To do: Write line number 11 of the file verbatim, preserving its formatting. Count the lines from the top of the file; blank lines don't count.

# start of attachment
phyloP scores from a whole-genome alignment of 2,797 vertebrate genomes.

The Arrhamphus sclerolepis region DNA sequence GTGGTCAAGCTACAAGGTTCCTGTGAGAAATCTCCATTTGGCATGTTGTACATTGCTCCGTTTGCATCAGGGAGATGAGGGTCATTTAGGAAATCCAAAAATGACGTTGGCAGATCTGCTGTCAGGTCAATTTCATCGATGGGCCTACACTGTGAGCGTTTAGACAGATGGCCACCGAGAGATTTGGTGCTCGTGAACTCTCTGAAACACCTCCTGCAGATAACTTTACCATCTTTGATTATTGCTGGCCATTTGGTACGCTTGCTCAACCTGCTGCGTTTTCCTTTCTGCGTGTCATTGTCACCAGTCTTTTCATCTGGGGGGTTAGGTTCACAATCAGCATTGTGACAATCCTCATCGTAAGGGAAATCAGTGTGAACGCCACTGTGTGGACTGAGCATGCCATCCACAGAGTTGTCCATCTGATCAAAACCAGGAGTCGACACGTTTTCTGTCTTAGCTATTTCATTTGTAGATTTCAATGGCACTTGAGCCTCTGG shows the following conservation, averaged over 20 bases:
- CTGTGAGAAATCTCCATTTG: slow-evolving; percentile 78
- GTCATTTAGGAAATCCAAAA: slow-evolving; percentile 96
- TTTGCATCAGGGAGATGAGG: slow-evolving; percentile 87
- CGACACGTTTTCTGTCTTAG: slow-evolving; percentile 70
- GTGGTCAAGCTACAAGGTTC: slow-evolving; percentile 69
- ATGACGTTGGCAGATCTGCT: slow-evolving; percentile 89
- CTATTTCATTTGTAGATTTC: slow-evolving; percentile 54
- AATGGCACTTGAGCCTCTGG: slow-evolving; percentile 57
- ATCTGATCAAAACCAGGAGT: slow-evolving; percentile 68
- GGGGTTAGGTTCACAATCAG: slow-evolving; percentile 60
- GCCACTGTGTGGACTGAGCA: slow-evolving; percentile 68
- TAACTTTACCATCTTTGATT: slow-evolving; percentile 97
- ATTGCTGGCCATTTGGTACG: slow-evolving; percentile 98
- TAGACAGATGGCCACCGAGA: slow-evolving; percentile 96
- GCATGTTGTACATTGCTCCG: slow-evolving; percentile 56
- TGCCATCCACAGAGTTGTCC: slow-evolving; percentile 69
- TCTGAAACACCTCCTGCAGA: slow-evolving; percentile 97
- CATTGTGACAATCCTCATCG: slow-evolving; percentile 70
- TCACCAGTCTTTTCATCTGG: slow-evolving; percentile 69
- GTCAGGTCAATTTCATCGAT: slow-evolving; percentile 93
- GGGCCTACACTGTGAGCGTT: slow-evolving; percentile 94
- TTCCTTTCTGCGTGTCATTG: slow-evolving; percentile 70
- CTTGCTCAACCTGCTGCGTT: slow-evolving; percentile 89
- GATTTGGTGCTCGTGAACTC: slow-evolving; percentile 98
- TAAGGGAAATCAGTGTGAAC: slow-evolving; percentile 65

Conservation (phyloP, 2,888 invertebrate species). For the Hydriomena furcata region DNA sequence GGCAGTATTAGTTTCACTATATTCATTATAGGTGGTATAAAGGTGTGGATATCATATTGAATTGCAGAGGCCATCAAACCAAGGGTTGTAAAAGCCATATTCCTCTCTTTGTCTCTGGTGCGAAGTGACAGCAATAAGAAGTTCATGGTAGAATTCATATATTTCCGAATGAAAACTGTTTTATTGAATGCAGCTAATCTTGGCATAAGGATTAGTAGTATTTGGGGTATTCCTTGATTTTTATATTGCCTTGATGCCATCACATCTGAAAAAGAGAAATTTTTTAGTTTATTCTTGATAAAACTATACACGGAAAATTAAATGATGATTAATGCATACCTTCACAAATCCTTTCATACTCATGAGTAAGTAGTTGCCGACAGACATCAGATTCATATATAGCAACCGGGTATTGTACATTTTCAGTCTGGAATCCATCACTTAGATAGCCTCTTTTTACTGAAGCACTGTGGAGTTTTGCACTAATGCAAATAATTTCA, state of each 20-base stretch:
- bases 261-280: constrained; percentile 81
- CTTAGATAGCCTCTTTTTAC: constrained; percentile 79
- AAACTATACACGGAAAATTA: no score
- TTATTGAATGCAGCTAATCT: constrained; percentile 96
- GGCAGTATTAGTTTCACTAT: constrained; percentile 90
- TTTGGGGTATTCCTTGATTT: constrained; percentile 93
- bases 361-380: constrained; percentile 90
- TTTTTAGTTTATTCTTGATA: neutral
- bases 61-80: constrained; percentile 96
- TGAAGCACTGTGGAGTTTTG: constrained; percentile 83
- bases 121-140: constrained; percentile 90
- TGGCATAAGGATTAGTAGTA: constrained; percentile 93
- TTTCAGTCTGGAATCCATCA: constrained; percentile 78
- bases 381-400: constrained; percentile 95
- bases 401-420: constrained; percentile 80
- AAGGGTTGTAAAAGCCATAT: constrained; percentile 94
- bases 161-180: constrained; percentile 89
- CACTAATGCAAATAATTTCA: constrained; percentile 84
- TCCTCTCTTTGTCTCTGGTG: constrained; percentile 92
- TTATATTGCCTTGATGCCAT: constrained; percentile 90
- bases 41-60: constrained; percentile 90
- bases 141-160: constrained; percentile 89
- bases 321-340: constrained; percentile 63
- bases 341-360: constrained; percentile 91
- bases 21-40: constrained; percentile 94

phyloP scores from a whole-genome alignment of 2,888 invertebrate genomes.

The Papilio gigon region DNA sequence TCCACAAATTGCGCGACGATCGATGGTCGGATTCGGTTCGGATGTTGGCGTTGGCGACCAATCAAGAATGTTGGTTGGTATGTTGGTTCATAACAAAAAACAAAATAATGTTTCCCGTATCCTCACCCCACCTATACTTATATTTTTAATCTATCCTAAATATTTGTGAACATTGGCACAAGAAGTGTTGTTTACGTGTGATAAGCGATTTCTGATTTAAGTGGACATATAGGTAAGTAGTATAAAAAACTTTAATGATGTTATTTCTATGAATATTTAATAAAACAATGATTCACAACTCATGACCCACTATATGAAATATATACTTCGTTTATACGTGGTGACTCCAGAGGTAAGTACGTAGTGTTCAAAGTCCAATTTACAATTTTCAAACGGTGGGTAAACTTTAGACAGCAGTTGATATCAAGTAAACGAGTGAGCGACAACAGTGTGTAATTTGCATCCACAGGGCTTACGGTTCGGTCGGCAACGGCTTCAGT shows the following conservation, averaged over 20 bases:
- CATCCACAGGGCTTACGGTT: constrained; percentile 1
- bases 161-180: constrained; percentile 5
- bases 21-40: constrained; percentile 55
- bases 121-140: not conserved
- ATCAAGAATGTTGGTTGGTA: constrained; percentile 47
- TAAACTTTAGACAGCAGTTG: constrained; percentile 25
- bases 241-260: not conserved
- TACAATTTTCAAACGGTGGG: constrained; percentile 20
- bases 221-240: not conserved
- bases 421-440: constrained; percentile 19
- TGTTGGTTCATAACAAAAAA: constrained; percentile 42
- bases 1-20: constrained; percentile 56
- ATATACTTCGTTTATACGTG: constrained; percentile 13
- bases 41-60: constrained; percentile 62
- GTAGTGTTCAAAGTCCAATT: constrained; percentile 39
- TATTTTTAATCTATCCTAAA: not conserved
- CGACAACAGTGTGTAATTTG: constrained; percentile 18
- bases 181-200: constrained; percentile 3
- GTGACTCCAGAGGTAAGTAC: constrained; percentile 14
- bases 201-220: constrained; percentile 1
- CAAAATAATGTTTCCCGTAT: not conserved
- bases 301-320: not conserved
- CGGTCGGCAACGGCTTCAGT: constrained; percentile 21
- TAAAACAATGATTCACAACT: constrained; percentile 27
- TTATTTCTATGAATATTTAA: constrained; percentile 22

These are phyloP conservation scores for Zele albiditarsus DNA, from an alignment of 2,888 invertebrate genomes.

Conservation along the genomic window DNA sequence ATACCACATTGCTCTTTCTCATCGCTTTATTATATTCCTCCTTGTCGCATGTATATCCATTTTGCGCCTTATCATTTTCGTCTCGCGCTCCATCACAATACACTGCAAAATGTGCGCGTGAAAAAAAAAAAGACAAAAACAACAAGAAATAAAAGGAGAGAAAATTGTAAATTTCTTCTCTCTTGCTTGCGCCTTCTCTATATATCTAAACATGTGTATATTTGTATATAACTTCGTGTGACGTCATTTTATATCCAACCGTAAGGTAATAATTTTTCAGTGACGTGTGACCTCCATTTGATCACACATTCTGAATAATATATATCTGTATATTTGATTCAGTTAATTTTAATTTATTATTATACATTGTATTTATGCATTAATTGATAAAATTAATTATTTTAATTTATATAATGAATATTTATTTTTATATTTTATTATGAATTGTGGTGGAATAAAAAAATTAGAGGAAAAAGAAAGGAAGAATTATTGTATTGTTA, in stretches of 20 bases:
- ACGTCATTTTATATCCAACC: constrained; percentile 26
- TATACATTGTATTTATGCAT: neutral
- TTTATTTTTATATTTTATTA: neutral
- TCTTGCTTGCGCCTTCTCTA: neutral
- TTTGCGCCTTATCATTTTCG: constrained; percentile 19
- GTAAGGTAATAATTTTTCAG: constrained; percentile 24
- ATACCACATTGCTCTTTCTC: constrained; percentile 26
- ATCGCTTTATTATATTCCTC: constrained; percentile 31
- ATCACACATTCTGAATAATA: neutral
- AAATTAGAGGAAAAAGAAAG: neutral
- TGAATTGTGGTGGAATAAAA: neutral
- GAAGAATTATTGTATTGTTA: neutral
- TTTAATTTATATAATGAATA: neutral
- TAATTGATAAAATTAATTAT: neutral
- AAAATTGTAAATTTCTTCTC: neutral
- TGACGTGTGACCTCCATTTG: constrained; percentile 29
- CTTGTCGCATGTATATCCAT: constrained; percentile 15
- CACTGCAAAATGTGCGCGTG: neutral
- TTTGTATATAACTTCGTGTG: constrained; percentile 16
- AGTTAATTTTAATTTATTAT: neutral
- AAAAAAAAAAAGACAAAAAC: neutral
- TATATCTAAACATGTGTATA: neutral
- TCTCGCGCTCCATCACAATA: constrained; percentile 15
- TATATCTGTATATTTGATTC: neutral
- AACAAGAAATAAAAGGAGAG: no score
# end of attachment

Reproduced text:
- ATCTGATCAAAACCAGGAGT: slow-evolving; percentile 68